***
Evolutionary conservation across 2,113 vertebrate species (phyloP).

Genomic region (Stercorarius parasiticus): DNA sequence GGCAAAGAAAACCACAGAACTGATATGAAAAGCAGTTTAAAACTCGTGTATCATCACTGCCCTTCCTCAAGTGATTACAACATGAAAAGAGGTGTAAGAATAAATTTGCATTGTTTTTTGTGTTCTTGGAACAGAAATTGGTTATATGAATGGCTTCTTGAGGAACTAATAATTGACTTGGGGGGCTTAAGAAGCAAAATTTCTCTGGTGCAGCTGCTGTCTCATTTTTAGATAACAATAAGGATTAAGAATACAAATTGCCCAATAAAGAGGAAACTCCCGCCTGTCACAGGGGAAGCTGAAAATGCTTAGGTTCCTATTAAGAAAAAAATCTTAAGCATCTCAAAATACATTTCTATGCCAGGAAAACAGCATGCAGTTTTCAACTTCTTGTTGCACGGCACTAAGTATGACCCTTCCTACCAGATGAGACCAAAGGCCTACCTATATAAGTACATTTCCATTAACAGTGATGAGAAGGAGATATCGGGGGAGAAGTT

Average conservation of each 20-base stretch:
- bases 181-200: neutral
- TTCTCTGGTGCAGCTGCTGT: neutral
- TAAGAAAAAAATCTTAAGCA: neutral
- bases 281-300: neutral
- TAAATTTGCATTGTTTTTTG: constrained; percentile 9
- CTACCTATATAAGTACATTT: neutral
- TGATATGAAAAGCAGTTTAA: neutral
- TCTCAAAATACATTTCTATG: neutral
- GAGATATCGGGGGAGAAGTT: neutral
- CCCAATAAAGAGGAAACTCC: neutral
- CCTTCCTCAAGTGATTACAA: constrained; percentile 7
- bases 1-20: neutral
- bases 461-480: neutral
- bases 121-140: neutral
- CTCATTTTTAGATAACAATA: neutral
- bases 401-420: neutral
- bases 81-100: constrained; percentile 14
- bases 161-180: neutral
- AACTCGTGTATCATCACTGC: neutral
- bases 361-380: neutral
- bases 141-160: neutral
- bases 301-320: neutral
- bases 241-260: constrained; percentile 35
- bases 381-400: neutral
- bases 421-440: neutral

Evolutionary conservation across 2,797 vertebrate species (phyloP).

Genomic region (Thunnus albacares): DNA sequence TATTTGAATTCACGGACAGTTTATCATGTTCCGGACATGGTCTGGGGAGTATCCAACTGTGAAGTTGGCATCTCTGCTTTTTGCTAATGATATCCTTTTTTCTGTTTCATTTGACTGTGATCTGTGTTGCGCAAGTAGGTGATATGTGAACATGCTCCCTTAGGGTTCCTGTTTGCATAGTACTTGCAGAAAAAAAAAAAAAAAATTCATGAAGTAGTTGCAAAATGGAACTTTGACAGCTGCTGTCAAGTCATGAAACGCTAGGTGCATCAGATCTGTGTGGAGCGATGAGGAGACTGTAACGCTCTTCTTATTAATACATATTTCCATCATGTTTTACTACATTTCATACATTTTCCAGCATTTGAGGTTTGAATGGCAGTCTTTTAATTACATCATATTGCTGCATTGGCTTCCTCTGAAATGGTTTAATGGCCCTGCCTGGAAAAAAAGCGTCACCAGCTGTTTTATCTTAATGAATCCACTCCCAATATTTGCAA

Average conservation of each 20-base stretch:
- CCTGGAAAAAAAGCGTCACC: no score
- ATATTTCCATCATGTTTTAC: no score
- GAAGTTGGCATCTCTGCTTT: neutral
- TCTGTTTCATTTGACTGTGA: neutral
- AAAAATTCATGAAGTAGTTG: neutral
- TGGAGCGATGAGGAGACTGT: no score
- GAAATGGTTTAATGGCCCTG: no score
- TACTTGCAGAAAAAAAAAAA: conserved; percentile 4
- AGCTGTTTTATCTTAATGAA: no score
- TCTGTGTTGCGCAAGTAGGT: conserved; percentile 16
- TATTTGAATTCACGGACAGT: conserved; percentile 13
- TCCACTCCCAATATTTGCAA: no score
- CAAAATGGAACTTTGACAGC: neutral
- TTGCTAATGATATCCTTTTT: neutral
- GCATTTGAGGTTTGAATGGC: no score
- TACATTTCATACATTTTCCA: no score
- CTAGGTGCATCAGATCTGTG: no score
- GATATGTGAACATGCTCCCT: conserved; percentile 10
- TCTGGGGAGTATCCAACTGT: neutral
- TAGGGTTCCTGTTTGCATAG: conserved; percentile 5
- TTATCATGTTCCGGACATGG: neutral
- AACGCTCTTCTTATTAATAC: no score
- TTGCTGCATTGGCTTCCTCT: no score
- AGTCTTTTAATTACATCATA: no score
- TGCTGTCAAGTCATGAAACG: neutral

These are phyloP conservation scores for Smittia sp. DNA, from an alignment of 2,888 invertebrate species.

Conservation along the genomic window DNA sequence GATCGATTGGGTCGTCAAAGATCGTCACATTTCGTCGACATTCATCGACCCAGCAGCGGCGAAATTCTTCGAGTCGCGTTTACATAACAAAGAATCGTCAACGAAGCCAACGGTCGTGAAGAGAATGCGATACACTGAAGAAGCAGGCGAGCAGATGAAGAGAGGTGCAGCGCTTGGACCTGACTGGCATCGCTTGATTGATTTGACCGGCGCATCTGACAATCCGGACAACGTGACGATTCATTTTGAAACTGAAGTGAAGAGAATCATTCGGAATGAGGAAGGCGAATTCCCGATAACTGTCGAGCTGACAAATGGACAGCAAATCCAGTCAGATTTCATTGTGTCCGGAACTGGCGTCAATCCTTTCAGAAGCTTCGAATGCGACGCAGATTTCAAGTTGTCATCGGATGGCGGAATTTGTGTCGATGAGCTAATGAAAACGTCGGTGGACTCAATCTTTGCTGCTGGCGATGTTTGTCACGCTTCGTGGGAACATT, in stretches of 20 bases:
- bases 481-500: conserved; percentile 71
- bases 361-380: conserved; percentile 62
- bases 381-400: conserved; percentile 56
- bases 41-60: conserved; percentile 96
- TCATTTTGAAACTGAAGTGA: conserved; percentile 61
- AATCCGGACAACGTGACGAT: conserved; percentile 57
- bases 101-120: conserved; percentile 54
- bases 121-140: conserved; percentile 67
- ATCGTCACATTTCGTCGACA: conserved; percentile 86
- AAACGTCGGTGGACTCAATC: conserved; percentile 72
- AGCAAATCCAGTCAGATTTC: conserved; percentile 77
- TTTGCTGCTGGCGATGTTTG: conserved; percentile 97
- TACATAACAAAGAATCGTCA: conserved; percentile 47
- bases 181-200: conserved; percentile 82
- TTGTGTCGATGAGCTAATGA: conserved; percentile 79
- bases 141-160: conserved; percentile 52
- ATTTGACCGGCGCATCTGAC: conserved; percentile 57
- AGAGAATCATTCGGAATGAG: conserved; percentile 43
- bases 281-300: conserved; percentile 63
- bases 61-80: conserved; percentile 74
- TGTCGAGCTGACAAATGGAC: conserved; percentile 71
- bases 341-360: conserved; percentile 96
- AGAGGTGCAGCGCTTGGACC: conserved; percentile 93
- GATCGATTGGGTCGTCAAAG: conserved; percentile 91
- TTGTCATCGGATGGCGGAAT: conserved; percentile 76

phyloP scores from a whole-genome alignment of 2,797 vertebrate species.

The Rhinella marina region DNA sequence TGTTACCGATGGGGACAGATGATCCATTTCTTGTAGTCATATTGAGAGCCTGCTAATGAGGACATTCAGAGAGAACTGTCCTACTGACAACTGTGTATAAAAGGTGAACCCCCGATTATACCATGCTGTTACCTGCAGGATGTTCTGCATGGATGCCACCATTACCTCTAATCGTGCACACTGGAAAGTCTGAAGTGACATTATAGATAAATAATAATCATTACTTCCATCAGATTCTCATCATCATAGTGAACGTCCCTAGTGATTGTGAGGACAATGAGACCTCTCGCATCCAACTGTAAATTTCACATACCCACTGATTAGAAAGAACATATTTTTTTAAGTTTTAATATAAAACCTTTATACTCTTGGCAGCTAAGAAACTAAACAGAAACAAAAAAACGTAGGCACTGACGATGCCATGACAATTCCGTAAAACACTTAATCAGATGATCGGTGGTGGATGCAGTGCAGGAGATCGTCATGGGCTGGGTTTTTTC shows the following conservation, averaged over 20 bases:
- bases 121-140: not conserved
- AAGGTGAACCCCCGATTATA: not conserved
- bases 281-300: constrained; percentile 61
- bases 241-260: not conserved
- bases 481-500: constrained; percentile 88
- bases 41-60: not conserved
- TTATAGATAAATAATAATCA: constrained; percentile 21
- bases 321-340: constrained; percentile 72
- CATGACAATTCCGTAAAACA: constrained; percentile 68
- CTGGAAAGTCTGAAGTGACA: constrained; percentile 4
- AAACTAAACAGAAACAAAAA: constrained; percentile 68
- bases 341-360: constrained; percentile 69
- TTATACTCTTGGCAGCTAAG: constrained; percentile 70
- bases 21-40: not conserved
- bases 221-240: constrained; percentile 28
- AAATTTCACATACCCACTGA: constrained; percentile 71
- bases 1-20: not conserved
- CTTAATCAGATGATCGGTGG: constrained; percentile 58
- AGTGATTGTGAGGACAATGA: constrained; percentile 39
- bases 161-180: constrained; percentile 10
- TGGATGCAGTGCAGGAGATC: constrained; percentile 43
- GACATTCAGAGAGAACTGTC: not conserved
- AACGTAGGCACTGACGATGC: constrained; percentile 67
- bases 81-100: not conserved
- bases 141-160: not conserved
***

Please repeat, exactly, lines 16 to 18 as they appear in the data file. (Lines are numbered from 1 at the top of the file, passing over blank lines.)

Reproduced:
- bases 461-480: neutral
- bases 121-140: neutral
- CTCATTTTTAGATAACAATA: neutral